Robotics and power measurements of the RoboTuna
Author(s)Tolkoff, Samuel William, 1973-
Michael S. Triantafyllou and Douglas P. Hart.
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The apparatus in the MIT Testing Tank provides a unique opportunity to study both the physics of unsteady flow control and the engineering complexities involved in constraining a vehicle within the geometry of a fish body. The bulk of the work in this study involves clarifying and solving issues with the mechanical and electrical systems of the RoboTuna. We worked toward making the prototype mechanism a robust laboratory instrument, de vising a strong scientific method, reinforcing existing technology and building apparatus to better visualize and quantify the flow field. As existing data for rigid body and ma.Et drag were sparse we conducted a rigorous study of these values. We streamlined the robot, both physically and computationally, revising the data acquisition hardware and software. Confidence in the accuracy of the sensors, and is a suitable calibration routine, is vital to the research. The robot's eighteen internal sensors had not been calibrated since they were installed. We developed an automated calibration routine for the position and load goad sensors, using the motor encoders and supplied torque to classify the built system. Characteristics of the mechanism and sensor performance are now easily, quickly and routinely monitored. Designing and constructing an extensive system for dye visualization and digital particle image velocimetry, we did preliminary work characterizing the boundary layer of the swimming robot. We compare results gathered from the boundary layer of the swimming robot to the law of the wall and real fish swimming. We conducted experimental swimming efficiency runs focusing on the repeatability of the system and its sensitivity to various measurement errors. We have outlined bounds on the validity of our computations and determined how well the RoboTuna is currently performing. As this work represents a piece in a significant ongoing effort, suggestions for future work are included.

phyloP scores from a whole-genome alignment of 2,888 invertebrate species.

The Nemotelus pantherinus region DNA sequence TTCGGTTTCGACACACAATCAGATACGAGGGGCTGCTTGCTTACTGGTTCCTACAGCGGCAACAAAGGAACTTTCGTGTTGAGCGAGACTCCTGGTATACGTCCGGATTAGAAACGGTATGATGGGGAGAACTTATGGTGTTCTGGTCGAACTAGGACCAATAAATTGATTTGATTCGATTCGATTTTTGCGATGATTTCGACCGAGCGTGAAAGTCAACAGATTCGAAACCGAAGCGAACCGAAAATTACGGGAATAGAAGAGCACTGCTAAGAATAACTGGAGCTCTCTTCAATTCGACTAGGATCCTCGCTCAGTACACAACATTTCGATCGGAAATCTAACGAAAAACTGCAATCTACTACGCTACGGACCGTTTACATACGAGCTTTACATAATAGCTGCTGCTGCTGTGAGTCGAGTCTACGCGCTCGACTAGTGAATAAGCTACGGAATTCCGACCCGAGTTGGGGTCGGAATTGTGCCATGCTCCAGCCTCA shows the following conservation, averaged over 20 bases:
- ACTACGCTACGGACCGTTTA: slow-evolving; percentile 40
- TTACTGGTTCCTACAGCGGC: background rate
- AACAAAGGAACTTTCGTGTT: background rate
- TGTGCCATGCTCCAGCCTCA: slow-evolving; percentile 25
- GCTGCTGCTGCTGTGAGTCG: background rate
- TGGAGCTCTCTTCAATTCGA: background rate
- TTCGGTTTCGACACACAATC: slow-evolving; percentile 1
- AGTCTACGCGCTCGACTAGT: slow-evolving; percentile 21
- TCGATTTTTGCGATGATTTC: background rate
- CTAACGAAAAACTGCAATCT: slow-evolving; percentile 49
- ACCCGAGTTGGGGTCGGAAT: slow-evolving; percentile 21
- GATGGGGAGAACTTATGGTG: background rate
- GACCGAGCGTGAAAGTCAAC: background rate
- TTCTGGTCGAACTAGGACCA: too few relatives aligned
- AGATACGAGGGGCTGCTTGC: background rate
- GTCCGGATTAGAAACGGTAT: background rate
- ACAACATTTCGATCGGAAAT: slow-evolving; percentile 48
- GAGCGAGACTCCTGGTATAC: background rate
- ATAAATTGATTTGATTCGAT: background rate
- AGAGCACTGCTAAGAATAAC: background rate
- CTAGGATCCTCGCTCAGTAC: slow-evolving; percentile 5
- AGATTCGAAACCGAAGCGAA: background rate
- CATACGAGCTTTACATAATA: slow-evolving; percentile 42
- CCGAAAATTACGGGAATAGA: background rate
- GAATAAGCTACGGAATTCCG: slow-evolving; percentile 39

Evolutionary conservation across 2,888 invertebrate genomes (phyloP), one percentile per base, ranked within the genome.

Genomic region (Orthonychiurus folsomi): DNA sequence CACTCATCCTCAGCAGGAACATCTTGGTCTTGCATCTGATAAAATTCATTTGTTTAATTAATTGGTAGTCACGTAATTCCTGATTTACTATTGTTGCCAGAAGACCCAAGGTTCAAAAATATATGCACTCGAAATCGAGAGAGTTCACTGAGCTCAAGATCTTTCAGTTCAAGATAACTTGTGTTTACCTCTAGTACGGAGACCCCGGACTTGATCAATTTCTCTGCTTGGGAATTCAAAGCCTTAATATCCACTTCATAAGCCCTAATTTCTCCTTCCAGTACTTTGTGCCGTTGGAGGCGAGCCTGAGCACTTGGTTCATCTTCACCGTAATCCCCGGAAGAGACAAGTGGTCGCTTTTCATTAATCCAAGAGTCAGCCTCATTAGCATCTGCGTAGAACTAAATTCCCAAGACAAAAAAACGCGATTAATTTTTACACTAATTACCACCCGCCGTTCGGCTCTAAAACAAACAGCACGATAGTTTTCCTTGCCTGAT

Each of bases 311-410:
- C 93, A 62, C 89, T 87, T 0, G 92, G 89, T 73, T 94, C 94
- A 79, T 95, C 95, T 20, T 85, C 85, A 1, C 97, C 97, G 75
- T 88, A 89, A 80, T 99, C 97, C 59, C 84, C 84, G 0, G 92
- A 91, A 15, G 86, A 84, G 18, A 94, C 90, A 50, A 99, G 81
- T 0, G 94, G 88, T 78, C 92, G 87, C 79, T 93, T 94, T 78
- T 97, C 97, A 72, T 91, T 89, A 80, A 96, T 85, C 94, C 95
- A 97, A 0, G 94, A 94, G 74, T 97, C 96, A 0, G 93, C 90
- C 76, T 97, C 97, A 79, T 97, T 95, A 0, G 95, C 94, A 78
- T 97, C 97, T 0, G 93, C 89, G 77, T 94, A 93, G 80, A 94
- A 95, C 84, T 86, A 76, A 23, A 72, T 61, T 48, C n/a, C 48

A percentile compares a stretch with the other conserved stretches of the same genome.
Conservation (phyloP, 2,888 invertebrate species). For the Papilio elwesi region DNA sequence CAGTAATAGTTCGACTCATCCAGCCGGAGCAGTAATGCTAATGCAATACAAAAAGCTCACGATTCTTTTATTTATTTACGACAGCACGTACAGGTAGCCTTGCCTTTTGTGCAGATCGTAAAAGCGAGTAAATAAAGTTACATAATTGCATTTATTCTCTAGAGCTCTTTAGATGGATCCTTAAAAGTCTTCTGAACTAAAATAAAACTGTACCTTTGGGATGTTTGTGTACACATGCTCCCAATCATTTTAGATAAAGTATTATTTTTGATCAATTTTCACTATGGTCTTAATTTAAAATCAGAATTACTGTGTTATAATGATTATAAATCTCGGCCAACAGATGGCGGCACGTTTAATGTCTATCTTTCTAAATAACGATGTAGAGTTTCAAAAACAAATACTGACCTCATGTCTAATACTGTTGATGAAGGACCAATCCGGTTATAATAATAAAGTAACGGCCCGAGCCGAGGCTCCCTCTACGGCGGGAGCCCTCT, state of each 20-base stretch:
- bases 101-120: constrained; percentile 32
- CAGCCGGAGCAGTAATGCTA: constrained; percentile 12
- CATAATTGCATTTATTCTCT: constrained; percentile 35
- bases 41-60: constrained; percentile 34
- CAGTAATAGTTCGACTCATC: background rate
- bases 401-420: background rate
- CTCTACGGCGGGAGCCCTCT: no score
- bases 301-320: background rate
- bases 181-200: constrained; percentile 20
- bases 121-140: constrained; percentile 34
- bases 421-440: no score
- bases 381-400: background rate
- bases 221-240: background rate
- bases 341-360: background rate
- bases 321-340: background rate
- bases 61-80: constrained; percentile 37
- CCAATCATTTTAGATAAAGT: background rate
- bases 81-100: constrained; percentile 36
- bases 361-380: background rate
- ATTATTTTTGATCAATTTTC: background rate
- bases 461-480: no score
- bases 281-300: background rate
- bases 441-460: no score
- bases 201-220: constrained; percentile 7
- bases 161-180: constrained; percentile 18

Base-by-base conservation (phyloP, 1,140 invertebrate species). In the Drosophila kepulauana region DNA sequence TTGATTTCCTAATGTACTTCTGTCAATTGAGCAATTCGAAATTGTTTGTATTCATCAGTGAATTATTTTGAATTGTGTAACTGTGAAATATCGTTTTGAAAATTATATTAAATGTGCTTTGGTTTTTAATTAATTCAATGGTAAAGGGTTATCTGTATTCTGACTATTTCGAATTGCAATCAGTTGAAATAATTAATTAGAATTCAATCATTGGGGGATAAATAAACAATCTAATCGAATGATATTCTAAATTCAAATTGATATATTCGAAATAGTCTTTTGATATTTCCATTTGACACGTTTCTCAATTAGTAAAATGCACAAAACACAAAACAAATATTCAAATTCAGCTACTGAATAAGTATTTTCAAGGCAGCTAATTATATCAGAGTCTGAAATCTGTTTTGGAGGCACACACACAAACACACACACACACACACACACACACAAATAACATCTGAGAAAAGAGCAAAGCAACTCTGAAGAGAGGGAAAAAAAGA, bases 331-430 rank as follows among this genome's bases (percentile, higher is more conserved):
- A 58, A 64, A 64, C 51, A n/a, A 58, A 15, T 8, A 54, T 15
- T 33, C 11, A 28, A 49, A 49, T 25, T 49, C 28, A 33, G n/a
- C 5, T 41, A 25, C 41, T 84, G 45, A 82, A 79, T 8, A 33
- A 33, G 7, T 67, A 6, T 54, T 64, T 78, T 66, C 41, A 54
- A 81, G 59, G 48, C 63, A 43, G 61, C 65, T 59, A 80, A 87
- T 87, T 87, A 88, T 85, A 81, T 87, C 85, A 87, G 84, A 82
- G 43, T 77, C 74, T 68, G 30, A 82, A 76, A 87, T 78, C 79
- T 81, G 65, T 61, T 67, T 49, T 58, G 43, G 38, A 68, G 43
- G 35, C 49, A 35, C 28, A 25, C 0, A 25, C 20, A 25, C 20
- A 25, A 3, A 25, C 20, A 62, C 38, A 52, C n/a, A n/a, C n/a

Thesis (S.M.)--Massachusetts Institute of Technology, Dept. of Ocean Engineering; and, (S.M.)--Massachusetts Institute of Technology, Dept. of Mechanical Engineering, 1999.Includes bibliographical references (p. 140-143).
DepartmentMassachusetts Institute of Technology. Department of Ocean Engineering; Massachusetts Institute of Technology. Department of Mechanical Engineering
Massachusetts Institute of Technology
Ocean Engineering, Mechanical Engineering